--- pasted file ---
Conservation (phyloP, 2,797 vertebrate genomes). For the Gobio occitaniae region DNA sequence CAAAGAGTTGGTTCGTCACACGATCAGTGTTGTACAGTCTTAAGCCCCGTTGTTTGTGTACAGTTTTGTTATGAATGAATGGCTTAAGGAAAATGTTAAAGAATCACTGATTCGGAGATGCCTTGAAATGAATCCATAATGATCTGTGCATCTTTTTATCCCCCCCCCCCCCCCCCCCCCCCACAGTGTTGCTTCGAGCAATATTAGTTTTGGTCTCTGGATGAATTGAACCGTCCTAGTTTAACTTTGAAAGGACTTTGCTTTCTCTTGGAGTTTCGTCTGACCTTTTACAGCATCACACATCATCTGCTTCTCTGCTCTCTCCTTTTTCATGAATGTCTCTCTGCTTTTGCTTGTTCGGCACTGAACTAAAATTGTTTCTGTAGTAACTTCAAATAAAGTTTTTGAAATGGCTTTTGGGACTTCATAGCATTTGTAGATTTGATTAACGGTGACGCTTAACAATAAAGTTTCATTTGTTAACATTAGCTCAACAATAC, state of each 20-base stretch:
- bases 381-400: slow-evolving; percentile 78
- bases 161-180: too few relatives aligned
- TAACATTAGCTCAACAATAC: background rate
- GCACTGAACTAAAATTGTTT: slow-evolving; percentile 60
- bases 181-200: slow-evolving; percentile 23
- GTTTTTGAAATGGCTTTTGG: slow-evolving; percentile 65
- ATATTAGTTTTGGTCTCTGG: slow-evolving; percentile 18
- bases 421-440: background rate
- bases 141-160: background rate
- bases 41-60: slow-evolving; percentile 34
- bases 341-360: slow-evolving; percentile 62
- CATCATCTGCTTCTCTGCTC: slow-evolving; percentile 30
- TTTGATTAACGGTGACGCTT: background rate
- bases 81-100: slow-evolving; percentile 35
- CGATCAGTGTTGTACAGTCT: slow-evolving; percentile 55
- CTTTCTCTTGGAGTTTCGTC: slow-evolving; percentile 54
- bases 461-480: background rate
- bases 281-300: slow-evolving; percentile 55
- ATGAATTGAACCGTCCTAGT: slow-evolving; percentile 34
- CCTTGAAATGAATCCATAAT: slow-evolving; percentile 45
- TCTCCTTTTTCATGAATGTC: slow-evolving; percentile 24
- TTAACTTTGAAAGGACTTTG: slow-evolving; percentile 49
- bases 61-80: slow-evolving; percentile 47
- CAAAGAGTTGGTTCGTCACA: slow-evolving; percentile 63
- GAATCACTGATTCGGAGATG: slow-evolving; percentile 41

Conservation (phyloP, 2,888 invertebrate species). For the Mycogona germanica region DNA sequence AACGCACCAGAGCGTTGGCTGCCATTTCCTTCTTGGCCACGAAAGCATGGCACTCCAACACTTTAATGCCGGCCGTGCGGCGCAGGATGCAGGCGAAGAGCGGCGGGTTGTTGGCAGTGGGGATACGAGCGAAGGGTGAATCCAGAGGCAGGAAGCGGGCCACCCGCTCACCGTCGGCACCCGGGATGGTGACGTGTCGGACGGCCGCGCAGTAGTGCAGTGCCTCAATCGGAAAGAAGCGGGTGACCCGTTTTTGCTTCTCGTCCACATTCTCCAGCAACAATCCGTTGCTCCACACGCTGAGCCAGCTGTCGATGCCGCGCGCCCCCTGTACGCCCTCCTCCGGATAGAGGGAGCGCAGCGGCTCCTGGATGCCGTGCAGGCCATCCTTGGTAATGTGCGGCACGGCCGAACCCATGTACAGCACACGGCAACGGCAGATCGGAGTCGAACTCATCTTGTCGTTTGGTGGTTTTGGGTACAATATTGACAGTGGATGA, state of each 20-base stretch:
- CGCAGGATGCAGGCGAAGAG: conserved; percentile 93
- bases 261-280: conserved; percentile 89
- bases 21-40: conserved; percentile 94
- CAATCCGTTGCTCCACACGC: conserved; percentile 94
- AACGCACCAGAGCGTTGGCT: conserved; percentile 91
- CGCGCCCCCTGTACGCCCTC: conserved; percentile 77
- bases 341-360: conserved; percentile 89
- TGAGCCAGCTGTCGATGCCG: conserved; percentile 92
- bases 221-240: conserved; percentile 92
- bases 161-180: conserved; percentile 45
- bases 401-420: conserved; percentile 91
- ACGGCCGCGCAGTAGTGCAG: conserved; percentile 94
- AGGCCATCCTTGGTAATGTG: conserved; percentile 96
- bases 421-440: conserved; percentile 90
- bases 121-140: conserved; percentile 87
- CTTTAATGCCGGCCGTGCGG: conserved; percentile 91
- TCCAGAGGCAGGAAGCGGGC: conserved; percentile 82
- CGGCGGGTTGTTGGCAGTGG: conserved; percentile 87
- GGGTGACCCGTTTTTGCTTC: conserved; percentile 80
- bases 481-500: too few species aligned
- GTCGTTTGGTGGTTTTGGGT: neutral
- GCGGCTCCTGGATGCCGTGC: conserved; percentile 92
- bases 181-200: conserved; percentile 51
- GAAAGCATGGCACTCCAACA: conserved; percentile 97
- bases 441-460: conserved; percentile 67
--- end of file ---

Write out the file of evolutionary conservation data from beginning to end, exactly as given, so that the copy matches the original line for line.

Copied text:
Conservation (phyloP, 2,797 vertebrate genomes). For the Gobio occitaniae region DNA sequence CAAAGAGTTGGTTCGTCACACGATCAGTGTTGTACAGTCTTAAGCCCCGTTGTTTGTGTACAGTTTTGTTATGAATGAATGGCTTAAGGAAAATGTTAAAGAATCACTGATTCGGAGATGCCTTGAAATGAATCCATAATGATCTGTGCATCTTTTTATCCCCCCCCCCCCCCCCCCCCCCCACAGTGTTGCTTCGAGCAATATTAGTTTTGGTCTCTGGATGAATTGAACCGTCCTAGTTTAACTTTGAAAGGACTTTGCTTTCTCTTGGAGTTTCGTCTGACCTTTTACAGCATCACACATCATCTGCTTCTCTGCTCTCTCCTTTTTCATGAATGTCTCTCTGCTTTTGCTTGTTCGGCACTGAACTAAAATTGTTTCTGTAGTAACTTCAAATAAAGTTTTTGAAATGGCTTTTGGGACTTCATAGCATTTGTAGATTTGATTAACGGTGACGCTTAACAATAAAGTTTCATTTGTTAACATTAGCTCAACAATAC, state of each 20-base stretch:
- bases 381-400: slow-evolving; percentile 78
- bases 161-180: too few relatives aligned
- TAACATTAGCTCAACAATAC: background rate
- GCACTGAACTAAAATTGTTT: slow-evolving; percentile 60
- bases 181-200: slow-evolving; percentile 23
- GTTTTTGAAATGGCTTTTGG: slow-evolving; percentile 65
- ATATTAGTTTTGGTCTCTGG: slow-evolving; percentile 18
- bases 421-440: background rate
- bases 141-160: background rate
- bases 41-60: slow-evolving; percentile 34
- bases 341-360: slow-evolving; percentile 62
- CATCATCTGCTTCTCTGCTC: slow-evolving; percentile 30
- TTTGATTAACGGTGACGCTT: background rate
- bases 81-100: slow-evolving; percentile 35
- CGATCAGTGTTGTACAGTCT: slow-evolving; percentile 55
- CTTTCTCTTGGAGTTTCGTC: slow-evolving; percentile 54
- bases 461-480: background rate
- bases 281-300: slow-evolving; percentile 55
- ATGAATTGAACCGTCCTAGT: slow-evolving; percentile 34
- CCTTGAAATGAATCCATAAT: slow-evolving; percentile 45
- TCTCCTTTTTCATGAATGTC: slow-evolving; percentile 24
- TTAACTTTGAAAGGACTTTG: slow-evolving; percentile 49
- bases 61-80: slow-evolving; percentile 47
- CAAAGAGTTGGTTCGTCACA: slow-evolving; percentile 63
- GAATCACTGATTCGGAGATG: slow-evolving; percentile 41

Conservation (phyloP, 2,888 invertebrate species). For the Mycogona germanica region DNA sequence AACGCACCAGAGCGTTGGCTGCCATTTCCTTCTTGGCCACGAAAGCATGGCACTCCAACACTTTAATGCCGGCCGTGCGGCGCAGGATGCAGGCGAAGAGCGGCGGGTTGTTGGCAGTGGGGATACGAGCGAAGGGTGAATCCAGAGGCAGGAAGCGGGCCACCCGCTCACCGTCGGCACCCGGGATGGTGACGTGTCGGACGGCCGCGCAGTAGTGCAGTGCCTCAATCGGAAAGAAGCGGGTGACCCGTTTTTGCTTCTCGTCCACATTCTCCAGCAACAATCCGTTGCTCCACACGCTGAGCCAGCTGTCGATGCCGCGCGCCCCCTGTACGCCCTCCTCCGGATAGAGGGAGCGCAGCGGCTCCTGGATGCCGTGCAGGCCATCCTTGGTAATGTGCGGCACGGCCGAACCCATGTACAGCACACGGCAACGGCAGATCGGAGTCGAACTCATCTTGTCGTTTGGTGGTTTTGGGTACAATATTGACAGTGGATGA, state of each 20-base stretch:
- CGCAGGATGCAGGCGAAGAG: conserved; percentile 93
- bases 261-280: conserved; percentile 89
- bases 21-40: conserved; percentile 94
- CAATCCGTTGCTCCACACGC: conserved; percentile 94
- AACGCACCAGAGCGTTGGCT: conserved; percentile 91
- CGCGCCCCCTGTACGCCCTC: conserved; percentile 77
- bases 341-360: conserved; percentile 89
- TGAGCCAGCTGTCGATGCCG: conserved; percentile 92
- bases 221-240: conserved; percentile 92
- bases 161-180: conserved; percentile 45
- bases 401-420: conserved; percentile 91
- ACGGCCGCGCAGTAGTGCAG: conserved; percentile 94
- AGGCCATCCTTGGTAATGTG: conserved; percentile 96
- bases 421-440: conserved; percentile 90
- bases 121-140: conserved; percentile 87
- CTTTAATGCCGGCCGTGCGG: conserved; percentile 91
- TCCAGAGGCAGGAAGCGGGC: conserved; percentile 82
- CGGCGGGTTGTTGGCAGTGG: conserved; percentile 87
- GGGTGACCCGTTTTTGCTTC: conserved; percentile 80
- bases 481-500: too few species aligned
- GTCGTTTGGTGGTTTTGGGT: neutral
- GCGGCTCCTGGATGCCGTGC: conserved; percentile 92
- bases 181-200: conserved; percentile 51
- GAAAGCATGGCACTCCAACA: conserved; percentile 97
- bases 441-460: conserved; percentile 67